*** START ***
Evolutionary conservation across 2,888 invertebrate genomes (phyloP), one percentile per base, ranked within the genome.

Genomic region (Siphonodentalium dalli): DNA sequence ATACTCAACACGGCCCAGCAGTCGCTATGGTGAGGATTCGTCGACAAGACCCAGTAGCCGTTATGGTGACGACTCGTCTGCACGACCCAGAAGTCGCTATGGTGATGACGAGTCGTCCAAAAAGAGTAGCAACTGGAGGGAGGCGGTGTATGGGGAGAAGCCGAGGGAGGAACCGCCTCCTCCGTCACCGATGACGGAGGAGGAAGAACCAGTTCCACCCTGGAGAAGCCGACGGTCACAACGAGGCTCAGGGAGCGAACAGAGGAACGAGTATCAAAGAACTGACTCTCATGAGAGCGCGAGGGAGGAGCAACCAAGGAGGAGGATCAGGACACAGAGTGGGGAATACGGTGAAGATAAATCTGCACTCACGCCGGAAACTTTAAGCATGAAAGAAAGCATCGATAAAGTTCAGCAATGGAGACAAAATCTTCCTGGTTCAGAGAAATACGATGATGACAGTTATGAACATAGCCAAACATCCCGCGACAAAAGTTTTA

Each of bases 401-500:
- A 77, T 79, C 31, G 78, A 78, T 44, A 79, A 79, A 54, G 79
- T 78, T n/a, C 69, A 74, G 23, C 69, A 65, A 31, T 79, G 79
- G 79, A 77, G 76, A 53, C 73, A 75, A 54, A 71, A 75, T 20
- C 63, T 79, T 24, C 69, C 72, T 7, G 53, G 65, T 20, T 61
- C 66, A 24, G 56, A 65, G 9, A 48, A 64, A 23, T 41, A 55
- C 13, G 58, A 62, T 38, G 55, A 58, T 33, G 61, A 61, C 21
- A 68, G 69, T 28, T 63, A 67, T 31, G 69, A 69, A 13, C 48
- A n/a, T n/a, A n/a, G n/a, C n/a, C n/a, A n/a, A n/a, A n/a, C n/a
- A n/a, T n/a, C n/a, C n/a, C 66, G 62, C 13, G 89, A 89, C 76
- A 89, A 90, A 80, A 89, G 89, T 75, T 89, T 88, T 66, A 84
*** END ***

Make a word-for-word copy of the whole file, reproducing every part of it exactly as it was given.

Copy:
Evolutionary conservation across 2,888 invertebrate genomes (phyloP), one percentile per base, ranked within the genome.

Genomic region (Siphonodentalium dalli): DNA sequence ATACTCAACACGGCCCAGCAGTCGCTATGGTGAGGATTCGTCGACAAGACCCAGTAGCCGTTATGGTGACGACTCGTCTGCACGACCCAGAAGTCGCTATGGTGATGACGAGTCGTCCAAAAAGAGTAGCAACTGGAGGGAGGCGGTGTATGGGGAGAAGCCGAGGGAGGAACCGCCTCCTCCGTCACCGATGACGGAGGAGGAAGAACCAGTTCCACCCTGGAGAAGCCGACGGTCACAACGAGGCTCAGGGAGCGAACAGAGGAACGAGTATCAAAGAACTGACTCTCATGAGAGCGCGAGGGAGGAGCAACCAAGGAGGAGGATCAGGACACAGAGTGGGGAATACGGTGAAGATAAATCTGCACTCACGCCGGAAACTTTAAGCATGAAAGAAAGCATCGATAAAGTTCAGCAATGGAGACAAAATCTTCCTGGTTCAGAGAAATACGATGATGACAGTTATGAACATAGCCAAACATCCCGCGACAAAAGTTTTA

Each of bases 401-500:
- A 77, T 79, C 31, G 78, A 78, T 44, A 79, A 79, A 54, G 79
- T 78, T n/a, C 69, A 74, G 23, C 69, A 65, A 31, T 79, G 79
- G 79, A 77, G 76, A 53, C 73, A 75, A 54, A 71, A 75, T 20
- C 63, T 79, T 24, C 69, C 72, T 7, G 53, G 65, T 20, T 61
- C 66, A 24, G 56, A 65, G 9, A 48, A 64, A 23, T 41, A 55
- C 13, G 58, A 62, T 38, G 55, A 58, T 33, G 61, A 61, C 21
- A 68, G 69, T 28, T 63, A 67, T 31, G 69, A 69, A 13, C 48
- A n/a, T n/a, A n/a, G n/a, C n/a, C n/a, A n/a, A n/a, A n/a, C n/a
- A n/a, T n/a, C n/a, C n/a, C 66, G 62, C 13, G 89, A 89, C 76
- A 89, A 90, A 80, A 89, G 89, T 75, T 89, T 88, T 66, A 84